Ubeda is a town in the province of Jaen in Spain's autonomous community of Andalusia, with some 36,025 inhabitants. Both this city and the neighboring city of Baeza benefited from extensive patronage in the early 16th century resulting in the construction of a series of Renaissance style palaces and churches, which have been preserved ever since. In 2003, UNESCO declared the historic cores and monuments of these two towns a World Heritage Site.
Recent archaeological findings indicate a pre-Roman settlement at Ubeda, such as argaric and iberic remains. The capital or the iberic state was called Iltiraka and was located over the Guadalquivir river, 10 km south of the actual site of the town. Romans and later Visigoths occupied the site as a settlement. This area became an important city in the Muslim conquest of the Iberia. It was refounded by Abd ar-Rahman II (822–852), who called it Arab's Ubbada. It was included in the area of Jaén. In this period, its territory extended to more than 35,000 hectares.
During the Reconquista, in 1233, King Ferdinand III was able to wrest the town from the Muslim rulers. After that, the Muslim, Christian and Jewish cultures coexisted for a long time.
In the Christian period the possession of territories of Ubeda increased substantially, including the area from Torres de Acun (Granada) to Santisteban del Puerto, passing by cities like Albanchez de Ubeda, Huesa and Canena, and, in the middle of the 16th century it also included Cabra del Santo Cristo, Quesada or Torreperogil.
During the 14th and the 15th centuries, internecine fighting among local nobility and populace impaired the growth of the town. In 1368 the city was devastated because of the civil war between Peter I of Castile and Henry II of Castile. This, combined with other circumstances, caused the worsening of the rivalry between the families de Trapera and de Aranda in the first moment, and the families de la Cueva and de Molina after. This produced many problems and fights which were solved when the Catholic Monarchs intervened: they ordered the Alcazar, used by the nobility as a fortress, to be destroyed.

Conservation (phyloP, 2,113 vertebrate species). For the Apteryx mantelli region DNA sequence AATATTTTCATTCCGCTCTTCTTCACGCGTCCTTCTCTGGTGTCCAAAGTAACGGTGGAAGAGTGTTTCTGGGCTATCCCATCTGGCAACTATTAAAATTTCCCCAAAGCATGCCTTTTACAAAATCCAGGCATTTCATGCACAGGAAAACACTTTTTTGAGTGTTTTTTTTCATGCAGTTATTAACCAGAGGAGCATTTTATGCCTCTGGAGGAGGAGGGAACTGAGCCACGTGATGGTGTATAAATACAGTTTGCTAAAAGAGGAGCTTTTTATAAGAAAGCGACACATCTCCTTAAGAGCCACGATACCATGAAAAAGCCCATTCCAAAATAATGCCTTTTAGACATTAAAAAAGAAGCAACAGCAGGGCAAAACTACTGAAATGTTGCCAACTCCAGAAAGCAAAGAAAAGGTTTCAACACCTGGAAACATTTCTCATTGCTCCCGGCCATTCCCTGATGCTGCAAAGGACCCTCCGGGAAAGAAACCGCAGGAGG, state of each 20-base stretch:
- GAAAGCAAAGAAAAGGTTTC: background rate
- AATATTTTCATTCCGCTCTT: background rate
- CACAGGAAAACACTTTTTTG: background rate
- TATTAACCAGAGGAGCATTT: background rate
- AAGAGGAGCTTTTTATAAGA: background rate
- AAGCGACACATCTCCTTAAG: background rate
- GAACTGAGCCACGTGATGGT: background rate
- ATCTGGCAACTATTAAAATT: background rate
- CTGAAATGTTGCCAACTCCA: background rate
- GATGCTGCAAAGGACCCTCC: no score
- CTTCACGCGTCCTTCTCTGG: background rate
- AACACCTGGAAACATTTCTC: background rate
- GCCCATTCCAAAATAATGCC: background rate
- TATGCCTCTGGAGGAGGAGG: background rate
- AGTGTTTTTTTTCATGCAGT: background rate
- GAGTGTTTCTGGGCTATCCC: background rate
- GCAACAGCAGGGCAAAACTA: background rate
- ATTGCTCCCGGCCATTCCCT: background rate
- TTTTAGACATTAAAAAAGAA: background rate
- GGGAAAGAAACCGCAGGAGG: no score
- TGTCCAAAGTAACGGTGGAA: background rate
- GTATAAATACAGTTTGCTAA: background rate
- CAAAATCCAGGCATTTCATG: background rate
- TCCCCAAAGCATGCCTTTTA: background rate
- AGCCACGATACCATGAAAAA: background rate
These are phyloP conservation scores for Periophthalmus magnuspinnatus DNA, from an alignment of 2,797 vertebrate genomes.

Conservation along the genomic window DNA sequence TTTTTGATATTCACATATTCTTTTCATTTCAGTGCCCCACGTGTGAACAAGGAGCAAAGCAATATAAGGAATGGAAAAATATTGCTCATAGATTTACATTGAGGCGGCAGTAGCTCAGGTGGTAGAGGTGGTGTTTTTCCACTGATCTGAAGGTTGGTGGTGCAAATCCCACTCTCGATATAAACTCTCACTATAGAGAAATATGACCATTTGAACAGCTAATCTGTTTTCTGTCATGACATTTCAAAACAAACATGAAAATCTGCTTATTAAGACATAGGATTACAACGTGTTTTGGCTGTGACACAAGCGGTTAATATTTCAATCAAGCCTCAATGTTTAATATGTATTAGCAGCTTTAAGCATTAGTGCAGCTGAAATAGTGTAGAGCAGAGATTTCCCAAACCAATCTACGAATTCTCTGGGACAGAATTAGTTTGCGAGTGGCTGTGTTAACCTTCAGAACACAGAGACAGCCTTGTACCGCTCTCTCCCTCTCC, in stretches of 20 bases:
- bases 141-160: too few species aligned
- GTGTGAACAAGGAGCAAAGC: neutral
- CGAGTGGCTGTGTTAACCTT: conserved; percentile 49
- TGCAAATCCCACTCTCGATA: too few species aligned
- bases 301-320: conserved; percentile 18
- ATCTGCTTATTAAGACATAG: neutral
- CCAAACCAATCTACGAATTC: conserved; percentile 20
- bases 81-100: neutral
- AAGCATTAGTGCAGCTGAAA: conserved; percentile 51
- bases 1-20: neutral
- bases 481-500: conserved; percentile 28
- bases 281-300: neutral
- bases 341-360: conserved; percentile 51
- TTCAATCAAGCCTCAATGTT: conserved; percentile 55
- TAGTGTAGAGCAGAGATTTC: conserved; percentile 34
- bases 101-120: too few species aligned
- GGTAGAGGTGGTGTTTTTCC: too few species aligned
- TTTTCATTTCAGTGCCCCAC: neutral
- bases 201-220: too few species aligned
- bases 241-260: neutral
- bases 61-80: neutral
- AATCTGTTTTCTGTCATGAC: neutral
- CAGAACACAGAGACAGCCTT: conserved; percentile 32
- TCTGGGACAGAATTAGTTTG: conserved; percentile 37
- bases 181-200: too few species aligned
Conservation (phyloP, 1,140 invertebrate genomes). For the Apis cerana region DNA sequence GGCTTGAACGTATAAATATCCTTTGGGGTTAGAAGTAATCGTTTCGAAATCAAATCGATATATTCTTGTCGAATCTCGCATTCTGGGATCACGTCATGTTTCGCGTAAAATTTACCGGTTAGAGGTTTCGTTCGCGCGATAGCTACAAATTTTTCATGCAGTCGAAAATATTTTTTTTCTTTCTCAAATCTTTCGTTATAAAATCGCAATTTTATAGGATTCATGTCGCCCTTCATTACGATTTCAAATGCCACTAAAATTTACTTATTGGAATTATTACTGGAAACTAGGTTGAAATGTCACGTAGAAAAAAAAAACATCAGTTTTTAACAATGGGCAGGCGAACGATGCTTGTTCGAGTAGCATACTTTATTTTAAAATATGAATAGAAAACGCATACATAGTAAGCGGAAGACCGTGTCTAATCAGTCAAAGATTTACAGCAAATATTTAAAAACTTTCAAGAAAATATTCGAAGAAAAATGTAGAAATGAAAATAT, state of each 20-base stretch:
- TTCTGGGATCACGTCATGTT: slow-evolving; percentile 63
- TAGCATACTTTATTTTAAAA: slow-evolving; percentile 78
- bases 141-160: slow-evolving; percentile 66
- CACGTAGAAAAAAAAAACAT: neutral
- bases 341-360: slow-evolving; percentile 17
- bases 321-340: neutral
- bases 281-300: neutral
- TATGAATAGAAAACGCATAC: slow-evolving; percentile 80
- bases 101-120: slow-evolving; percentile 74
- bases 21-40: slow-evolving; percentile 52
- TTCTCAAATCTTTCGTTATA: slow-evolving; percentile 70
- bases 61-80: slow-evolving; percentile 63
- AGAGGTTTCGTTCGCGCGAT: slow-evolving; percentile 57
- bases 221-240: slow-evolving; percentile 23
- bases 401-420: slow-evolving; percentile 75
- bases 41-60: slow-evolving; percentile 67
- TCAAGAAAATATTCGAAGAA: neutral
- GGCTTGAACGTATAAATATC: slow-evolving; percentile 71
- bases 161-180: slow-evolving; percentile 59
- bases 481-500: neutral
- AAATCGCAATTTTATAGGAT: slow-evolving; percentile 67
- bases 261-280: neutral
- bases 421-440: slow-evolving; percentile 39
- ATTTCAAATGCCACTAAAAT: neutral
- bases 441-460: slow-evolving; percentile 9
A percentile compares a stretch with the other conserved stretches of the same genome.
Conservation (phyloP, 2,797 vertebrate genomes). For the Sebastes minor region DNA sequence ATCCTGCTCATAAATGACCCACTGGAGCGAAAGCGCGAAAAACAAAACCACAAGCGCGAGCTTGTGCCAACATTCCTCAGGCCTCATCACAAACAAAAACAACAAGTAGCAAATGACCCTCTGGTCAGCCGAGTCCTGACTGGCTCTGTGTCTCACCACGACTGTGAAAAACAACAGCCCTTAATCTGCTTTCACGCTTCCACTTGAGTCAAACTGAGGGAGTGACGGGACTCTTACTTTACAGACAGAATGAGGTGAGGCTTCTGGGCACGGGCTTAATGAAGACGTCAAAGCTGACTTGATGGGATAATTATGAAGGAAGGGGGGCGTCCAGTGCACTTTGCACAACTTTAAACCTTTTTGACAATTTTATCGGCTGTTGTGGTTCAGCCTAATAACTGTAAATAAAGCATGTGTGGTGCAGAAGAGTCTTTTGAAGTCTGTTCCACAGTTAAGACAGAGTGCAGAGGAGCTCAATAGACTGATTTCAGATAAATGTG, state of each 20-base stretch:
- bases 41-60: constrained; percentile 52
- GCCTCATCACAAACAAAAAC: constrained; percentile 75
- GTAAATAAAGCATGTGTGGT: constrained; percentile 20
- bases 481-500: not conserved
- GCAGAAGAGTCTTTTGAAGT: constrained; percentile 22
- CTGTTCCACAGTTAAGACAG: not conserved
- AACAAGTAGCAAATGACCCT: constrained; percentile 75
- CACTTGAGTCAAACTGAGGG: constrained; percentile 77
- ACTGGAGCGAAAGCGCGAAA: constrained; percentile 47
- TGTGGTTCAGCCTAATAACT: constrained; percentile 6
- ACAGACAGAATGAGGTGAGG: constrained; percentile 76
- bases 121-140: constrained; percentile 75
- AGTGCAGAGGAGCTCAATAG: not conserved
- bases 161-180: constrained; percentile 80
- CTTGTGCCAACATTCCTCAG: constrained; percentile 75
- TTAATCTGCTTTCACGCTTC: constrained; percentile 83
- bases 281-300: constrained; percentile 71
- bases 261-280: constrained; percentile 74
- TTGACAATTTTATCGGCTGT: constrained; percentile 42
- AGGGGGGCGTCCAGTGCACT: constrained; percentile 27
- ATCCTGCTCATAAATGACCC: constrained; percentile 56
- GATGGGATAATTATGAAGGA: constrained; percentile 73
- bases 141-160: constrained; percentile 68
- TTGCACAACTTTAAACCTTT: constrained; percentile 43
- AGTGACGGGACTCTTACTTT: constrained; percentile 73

Ubeda, on the border between Granada and Castile-La Mancha, was an important geographic buffer, and thus the population gained from the Castilian kings, a number of official privileges, such as the "Fuero de Cuenca", which tried to organize the population formed by people from Castilla and from Leon, in order to face the problems that there could be in the border. With the "Fuero de Cuenca", a popular Council was formed, which developed to a middle-class nobility, which tried to make the high-ranking official hereditary.
Ubeda's apogee of wealth occurred in part because of the rise of local Francisco de los Cobos to the role of Secretary of State for Emperor Charles V. Cobos married into the local noble family of House of Molina. The Mudejar and Morisco population of the region had provided manpower for the agriculture and the handmade industry, this economy expanded during this century and the population of Úbeda rose to about 18,000 people. It is also a period in which many important buildings were built, thanks to architects like Diego de Siloé, Berruguete, and Andres de Vandelvira. The time of prosperity ended with several natural disasters, and in the last years of the 18th century Ubeda tried to recover its economy, with the help of the agriculture and the handmade industry.
In the early 19th century the War of Independence produced economic damages again, and Ubeda did not recover until the end of the 19th century, when several technical improvements were applied in agriculture an industry. Ideological discussions took place at the "casinos", places for informal discussions about several items.